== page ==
Businesses that are transparent in reporting their environmental practices perform better than those whose practices are more opaque, according to a new paper by Concordia University in Canada.
Researchers examined the driving forces behind 78 US firms’ disclosures of their environmental practices from 1997 to 2010. Michel Magnan, professor of accountancy at Concordia University’s John Molson School of Business, said many people remain sceptical of businesses and “will adopt a cynical perspective regarding what corporations choose to disclose”. With stakeholders paying more attention to environmental issues, Magnan said there was an added pressure on businesses to “come clean” on their environmental impact.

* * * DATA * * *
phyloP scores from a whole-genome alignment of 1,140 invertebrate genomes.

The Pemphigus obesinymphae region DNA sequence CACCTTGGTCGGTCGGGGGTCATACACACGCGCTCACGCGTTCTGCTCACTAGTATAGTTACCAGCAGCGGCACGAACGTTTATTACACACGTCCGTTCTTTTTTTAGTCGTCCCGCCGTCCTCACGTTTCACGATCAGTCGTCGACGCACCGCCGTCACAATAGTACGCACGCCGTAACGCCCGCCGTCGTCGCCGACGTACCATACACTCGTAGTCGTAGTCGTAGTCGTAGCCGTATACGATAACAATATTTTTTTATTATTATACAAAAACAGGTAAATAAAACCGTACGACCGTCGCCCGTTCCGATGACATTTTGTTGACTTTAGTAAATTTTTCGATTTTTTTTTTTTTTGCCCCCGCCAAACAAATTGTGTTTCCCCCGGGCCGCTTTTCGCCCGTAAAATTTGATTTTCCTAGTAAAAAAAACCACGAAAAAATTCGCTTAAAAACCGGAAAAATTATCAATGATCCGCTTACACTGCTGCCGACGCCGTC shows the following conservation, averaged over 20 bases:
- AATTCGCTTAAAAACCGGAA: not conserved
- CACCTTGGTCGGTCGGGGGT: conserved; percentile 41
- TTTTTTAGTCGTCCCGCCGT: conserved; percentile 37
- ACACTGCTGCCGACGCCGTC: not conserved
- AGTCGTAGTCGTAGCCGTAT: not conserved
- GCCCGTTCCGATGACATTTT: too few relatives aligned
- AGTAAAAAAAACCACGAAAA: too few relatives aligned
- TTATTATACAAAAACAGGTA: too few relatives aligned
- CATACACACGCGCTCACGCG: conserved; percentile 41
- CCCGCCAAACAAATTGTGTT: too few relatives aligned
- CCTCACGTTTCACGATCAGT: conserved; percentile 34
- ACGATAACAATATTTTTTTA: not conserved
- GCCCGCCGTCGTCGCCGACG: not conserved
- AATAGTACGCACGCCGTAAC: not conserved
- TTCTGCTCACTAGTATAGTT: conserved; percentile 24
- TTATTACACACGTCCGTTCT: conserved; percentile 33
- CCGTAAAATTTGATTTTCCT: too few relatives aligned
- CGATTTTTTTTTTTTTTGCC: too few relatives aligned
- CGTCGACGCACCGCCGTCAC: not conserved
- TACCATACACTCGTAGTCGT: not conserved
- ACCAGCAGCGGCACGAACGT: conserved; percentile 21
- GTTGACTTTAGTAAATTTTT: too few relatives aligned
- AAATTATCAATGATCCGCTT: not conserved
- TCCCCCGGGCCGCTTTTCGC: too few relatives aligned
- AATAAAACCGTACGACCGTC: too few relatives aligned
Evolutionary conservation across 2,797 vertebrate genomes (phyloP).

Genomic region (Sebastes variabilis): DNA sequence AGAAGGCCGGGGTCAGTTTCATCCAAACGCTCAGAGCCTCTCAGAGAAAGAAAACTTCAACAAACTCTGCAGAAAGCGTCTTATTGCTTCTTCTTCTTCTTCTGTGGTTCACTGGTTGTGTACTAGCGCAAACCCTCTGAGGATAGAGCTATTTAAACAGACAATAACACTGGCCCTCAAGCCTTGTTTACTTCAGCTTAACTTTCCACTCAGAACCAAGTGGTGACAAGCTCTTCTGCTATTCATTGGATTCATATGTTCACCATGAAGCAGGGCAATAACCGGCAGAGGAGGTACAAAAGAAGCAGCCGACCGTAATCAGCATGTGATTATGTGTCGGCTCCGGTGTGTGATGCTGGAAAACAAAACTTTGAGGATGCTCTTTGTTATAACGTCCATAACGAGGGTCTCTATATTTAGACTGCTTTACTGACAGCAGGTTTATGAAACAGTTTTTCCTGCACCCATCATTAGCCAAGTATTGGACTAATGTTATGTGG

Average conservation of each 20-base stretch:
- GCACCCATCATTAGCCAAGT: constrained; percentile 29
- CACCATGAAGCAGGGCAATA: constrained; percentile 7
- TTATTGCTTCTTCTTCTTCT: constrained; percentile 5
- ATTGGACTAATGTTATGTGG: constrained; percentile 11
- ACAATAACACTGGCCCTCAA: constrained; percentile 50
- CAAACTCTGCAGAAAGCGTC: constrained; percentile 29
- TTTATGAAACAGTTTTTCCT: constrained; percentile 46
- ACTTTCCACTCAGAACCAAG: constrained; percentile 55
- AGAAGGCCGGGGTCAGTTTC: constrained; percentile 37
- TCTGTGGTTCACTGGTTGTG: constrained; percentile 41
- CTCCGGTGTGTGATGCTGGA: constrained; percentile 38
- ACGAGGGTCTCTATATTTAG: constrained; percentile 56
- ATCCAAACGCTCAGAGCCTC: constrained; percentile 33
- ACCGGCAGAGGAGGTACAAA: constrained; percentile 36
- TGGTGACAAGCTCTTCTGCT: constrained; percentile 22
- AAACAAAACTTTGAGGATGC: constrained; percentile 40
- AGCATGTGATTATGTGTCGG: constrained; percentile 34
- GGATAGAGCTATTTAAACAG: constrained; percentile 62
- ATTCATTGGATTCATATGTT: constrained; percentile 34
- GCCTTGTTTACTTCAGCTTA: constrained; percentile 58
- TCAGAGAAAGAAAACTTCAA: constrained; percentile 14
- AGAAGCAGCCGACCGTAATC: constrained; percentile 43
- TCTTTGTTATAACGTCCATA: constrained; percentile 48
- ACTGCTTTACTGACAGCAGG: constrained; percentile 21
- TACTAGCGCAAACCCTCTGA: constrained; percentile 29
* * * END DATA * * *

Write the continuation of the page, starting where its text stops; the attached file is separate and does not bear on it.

The researchers separated the firms into two groups based on public information, regulatory findings and the firms’ own disclosure reports.
They designated companies as ‘high or low performers’ compared to existing government regulations, meaning they respected guidelines on pollution and emissions.
According to the research, high- and low-performing companies adopted different patterns when disclosing environmental policies. High performers provided more information and hard data because they were doing well, but poor performers attempted to manage public perception of their impact without any specific data.
“Some firms will be more forthcoming early on,” said Magnan. “The costs will be less, and it shows they are operating in good faith.”